The "law of prototypicality" is one of the fundamental pillars of marketing, a crucial principle for developing effective strategies, both for small businesses and multinationals. And it closes our list.

Basically, this law warns that, in an attempt to get noticed, a brand should aim to be perceived as the perfect representative" of the market category to which it belongs.

The essence of the law of prototypicality is thatbrand communication must be aligned with the prototypical image that consumers haveof that market category. For example, if we are talking about banks, communication should instil reliability and security; if we talk about sportswear brands, it should evoke characteristics such as performance, strength and determination.

Although attempting to distinguish oneself from other brands through exaggeration, polarization, or controversy may seem tempting to gain attention, the law of prototypicality suggests that such an approach is, ultimately, counterproductive.

A brand that distances itself too far from the prototype of its category risks confusing, alienating or turning away consumers.

Taffo knows this well, as for years it has spent a lot of money on advertising and visibility, however obtaining a laughable growth in margins and turnover, in line with competitors who have spent zero (in fact it has then decided to change its “core business”, capitalizing on cobranding and franchising). His "black humor", however creative and popular, in fact completely contradicts the law of prototypicality because few want to give the remains of a deceased relative to a clown who mocks death. And Victoria's Secret knows this well, as in 2023 it stopped communicating in a feminist and diversity-filled way and returned to advertising with "standard" and sensual models to recover from the collapse in sales due to a strategy that clearly ignored the law of prototypicality.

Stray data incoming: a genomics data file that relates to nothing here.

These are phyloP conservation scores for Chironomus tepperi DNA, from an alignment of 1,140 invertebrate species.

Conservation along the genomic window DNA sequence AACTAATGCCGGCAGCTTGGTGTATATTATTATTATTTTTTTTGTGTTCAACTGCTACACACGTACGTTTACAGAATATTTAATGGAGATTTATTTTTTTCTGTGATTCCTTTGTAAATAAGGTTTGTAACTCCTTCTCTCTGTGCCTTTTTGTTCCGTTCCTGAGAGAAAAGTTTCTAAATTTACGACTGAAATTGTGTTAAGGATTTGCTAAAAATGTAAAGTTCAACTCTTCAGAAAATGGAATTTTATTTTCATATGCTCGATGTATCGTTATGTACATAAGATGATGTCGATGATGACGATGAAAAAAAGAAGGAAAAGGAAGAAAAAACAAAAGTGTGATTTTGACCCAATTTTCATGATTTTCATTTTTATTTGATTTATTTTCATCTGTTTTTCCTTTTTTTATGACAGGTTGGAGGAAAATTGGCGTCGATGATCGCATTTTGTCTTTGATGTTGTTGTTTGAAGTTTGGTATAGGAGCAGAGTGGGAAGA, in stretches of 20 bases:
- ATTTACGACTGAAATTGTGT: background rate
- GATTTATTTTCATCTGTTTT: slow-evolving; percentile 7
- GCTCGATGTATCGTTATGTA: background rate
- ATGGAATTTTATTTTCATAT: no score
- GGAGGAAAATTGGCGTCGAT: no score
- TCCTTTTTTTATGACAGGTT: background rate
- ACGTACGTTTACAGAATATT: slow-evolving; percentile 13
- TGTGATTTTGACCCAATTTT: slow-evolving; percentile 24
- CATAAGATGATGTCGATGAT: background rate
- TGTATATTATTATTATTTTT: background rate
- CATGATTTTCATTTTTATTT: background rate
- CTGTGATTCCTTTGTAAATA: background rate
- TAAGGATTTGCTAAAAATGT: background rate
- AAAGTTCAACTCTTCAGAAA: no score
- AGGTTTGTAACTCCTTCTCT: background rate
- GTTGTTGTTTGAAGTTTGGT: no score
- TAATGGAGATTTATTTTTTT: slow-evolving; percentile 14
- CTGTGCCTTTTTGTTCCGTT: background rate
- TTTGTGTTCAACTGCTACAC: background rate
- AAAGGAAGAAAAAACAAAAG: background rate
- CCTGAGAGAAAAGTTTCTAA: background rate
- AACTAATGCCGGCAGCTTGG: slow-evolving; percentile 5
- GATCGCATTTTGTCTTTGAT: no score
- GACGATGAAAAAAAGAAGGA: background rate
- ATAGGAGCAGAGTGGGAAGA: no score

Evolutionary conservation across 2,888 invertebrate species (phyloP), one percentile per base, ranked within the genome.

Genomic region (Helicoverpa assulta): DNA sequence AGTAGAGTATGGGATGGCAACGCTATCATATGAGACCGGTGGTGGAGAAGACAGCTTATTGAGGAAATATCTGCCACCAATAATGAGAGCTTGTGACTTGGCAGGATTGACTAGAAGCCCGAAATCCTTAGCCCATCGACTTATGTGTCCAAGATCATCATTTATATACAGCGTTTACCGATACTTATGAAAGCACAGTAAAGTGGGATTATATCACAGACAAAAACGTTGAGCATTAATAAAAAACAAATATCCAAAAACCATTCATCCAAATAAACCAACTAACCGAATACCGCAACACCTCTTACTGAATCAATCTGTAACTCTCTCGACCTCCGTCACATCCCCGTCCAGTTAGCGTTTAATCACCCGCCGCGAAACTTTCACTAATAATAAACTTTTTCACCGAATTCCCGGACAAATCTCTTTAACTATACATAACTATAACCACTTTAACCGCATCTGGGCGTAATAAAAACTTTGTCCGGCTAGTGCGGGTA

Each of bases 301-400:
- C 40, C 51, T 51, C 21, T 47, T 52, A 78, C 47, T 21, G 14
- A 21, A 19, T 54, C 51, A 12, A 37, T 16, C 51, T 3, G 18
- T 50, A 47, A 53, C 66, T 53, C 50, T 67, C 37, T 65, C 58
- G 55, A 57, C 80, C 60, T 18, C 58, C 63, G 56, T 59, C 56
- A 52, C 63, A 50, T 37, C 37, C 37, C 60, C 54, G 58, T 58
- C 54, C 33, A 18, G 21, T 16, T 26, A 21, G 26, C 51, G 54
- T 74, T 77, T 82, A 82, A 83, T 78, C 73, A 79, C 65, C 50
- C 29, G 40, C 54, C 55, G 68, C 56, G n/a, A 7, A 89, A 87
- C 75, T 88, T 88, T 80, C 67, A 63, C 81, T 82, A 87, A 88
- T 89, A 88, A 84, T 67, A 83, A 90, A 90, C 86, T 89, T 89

For a small business, understanding and applying the law of prototypicality can be particularly useful. This can drive the creation of marketing content and brand communications that are aligned with consumer expectations, increasing brand relevance over time and thus building a strong customer base.

Beat your competitors. Now

If this list has convinced you and you are ready to outrun the competition with your strategic marketing, you can rely on an expert partner like the agency Deep Marketing, already chosen by extraordinary clients such as Genertel, MIDATicket and Duomo di Milano. But first, we recommend that you read all 210 evidence-based laws of marketing. Start here: